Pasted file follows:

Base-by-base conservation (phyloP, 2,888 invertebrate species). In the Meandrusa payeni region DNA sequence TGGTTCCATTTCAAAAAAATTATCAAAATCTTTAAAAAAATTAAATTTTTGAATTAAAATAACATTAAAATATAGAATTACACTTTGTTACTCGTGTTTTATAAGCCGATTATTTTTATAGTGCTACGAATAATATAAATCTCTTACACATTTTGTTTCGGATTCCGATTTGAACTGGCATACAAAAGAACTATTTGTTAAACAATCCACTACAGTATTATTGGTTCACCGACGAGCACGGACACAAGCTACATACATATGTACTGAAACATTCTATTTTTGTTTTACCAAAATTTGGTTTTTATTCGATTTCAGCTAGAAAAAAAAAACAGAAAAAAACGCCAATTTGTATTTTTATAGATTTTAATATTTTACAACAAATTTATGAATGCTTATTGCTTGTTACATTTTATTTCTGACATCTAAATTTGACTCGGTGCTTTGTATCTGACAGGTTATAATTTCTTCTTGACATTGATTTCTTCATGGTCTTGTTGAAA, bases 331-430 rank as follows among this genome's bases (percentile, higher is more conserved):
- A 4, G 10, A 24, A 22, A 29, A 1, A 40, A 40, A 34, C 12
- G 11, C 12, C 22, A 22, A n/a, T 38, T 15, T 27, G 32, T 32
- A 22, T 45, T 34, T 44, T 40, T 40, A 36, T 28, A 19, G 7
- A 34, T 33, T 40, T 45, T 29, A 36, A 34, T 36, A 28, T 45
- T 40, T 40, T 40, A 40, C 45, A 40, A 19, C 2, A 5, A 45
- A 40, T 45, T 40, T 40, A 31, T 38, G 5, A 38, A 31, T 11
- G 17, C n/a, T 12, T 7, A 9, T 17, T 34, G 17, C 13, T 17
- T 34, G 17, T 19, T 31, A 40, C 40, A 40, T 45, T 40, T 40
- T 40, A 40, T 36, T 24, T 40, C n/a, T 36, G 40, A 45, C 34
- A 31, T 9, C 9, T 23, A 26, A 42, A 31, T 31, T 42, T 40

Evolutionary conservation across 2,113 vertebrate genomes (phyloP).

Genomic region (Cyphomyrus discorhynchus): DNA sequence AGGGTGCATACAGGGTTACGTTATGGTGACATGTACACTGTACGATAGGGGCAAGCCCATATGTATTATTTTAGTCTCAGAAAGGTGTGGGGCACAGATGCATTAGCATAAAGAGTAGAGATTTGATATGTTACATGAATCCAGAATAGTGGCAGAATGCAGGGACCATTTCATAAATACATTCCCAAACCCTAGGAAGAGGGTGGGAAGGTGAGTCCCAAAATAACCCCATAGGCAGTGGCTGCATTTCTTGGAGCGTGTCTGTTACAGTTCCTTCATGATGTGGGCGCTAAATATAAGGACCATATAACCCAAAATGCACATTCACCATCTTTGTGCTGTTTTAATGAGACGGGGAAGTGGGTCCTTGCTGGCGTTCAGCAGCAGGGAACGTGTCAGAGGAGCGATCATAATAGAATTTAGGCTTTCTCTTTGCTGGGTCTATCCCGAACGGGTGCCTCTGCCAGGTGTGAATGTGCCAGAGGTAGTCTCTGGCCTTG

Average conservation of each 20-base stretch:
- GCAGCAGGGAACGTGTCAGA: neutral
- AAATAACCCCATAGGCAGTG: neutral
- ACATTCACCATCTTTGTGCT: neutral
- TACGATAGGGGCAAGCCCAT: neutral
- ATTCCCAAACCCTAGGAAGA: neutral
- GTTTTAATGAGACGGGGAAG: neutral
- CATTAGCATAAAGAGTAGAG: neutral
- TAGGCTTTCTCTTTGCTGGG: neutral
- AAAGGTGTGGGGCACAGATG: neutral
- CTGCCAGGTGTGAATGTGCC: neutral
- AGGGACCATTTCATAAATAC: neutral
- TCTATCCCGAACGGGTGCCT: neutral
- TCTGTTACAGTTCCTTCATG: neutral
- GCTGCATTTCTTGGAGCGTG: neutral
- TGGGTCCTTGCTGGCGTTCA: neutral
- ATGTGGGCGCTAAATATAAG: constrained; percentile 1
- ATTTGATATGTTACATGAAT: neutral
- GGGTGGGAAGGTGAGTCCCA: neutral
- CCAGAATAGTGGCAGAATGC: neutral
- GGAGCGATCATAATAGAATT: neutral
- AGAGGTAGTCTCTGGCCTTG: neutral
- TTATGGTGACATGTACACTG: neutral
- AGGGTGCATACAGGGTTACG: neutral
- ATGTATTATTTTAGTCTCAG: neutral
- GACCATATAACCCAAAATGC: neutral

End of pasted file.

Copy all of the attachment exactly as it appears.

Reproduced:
Base-by-base conservation (phyloP, 2,888 invertebrate species). In the Meandrusa payeni region DNA sequence TGGTTCCATTTCAAAAAAATTATCAAAATCTTTAAAAAAATTAAATTTTTGAATTAAAATAACATTAAAATATAGAATTACACTTTGTTACTCGTGTTTTATAAGCCGATTATTTTTATAGTGCTACGAATAATATAAATCTCTTACACATTTTGTTTCGGATTCCGATTTGAACTGGCATACAAAAGAACTATTTGTTAAACAATCCACTACAGTATTATTGGTTCACCGACGAGCACGGACACAAGCTACATACATATGTACTGAAACATTCTATTTTTGTTTTACCAAAATTTGGTTTTTATTCGATTTCAGCTAGAAAAAAAAAACAGAAAAAAACGCCAATTTGTATTTTTATAGATTTTAATATTTTACAACAAATTTATGAATGCTTATTGCTTGTTACATTTTATTTCTGACATCTAAATTTGACTCGGTGCTTTGTATCTGACAGGTTATAATTTCTTCTTGACATTGATTTCTTCATGGTCTTGTTGAAA, bases 331-430 rank as follows among this genome's bases (percentile, higher is more conserved):
- A 4, G 10, A 24, A 22, A 29, A 1, A 40, A 40, A 34, C 12
- G 11, C 12, C 22, A 22, A n/a, T 38, T 15, T 27, G 32, T 32
- A 22, T 45, T 34, T 44, T 40, T 40, A 36, T 28, A 19, G 7
- A 34, T 33, T 40, T 45, T 29, A 36, A 34, T 36, A 28, T 45
- T 40, T 40, T 40, A 40, C 45, A 40, A 19, C 2, A 5, A 45
- A 40, T 45, T 40, T 40, A 31, T 38, G 5, A 38, A 31, T 11
- G 17, C n/a, T 12, T 7, A 9, T 17, T 34, G 17, C 13, T 17
- T 34, G 17, T 19, T 31, A 40, C 40, A 40, T 45, T 40, T 40
- T 40, A 40, T 36, T 24, T 40, C n/a, T 36, G 40, A 45, C 34
- A 31, T 9, C 9, T 23, A 26, A 42, A 31, T 31, T 42, T 40

Evolutionary conservation across 2,113 vertebrate genomes (phyloP).

Genomic region (Cyphomyrus discorhynchus): DNA sequence AGGGTGCATACAGGGTTACGTTATGGTGACATGTACACTGTACGATAGGGGCAAGCCCATATGTATTATTTTAGTCTCAGAAAGGTGTGGGGCACAGATGCATTAGCATAAAGAGTAGAGATTTGATATGTTACATGAATCCAGAATAGTGGCAGAATGCAGGGACCATTTCATAAATACATTCCCAAACCCTAGGAAGAGGGTGGGAAGGTGAGTCCCAAAATAACCCCATAGGCAGTGGCTGCATTTCTTGGAGCGTGTCTGTTACAGTTCCTTCATGATGTGGGCGCTAAATATAAGGACCATATAACCCAAAATGCACATTCACCATCTTTGTGCTGTTTTAATGAGACGGGGAAGTGGGTCCTTGCTGGCGTTCAGCAGCAGGGAACGTGTCAGAGGAGCGATCATAATAGAATTTAGGCTTTCTCTTTGCTGGGTCTATCCCGAACGGGTGCCTCTGCCAGGTGTGAATGTGCCAGAGGTAGTCTCTGGCCTTG

Average conservation of each 20-base stretch:
- GCAGCAGGGAACGTGTCAGA: neutral
- AAATAACCCCATAGGCAGTG: neutral
- ACATTCACCATCTTTGTGCT: neutral
- TACGATAGGGGCAAGCCCAT: neutral
- ATTCCCAAACCCTAGGAAGA: neutral
- GTTTTAATGAGACGGGGAAG: neutral
- CATTAGCATAAAGAGTAGAG: neutral
- TAGGCTTTCTCTTTGCTGGG: neutral
- AAAGGTGTGGGGCACAGATG: neutral
- CTGCCAGGTGTGAATGTGCC: neutral
- AGGGACCATTTCATAAATAC: neutral
- TCTATCCCGAACGGGTGCCT: neutral
- TCTGTTACAGTTCCTTCATG: neutral
- GCTGCATTTCTTGGAGCGTG: neutral
- TGGGTCCTTGCTGGCGTTCA: neutral
- ATGTGGGCGCTAAATATAAG: constrained; percentile 1
- ATTTGATATGTTACATGAAT: neutral
- GGGTGGGAAGGTGAGTCCCA: neutral
- CCAGAATAGTGGCAGAATGC: neutral
- GGAGCGATCATAATAGAATT: neutral
- AGAGGTAGTCTCTGGCCTTG: neutral
- TTATGGTGACATGTACACTG: neutral
- AGGGTGCATACAGGGTTACG: neutral
- ATGTATTATTTTAGTCTCAG: neutral
- GACCATATAACCCAAAATGC: neutral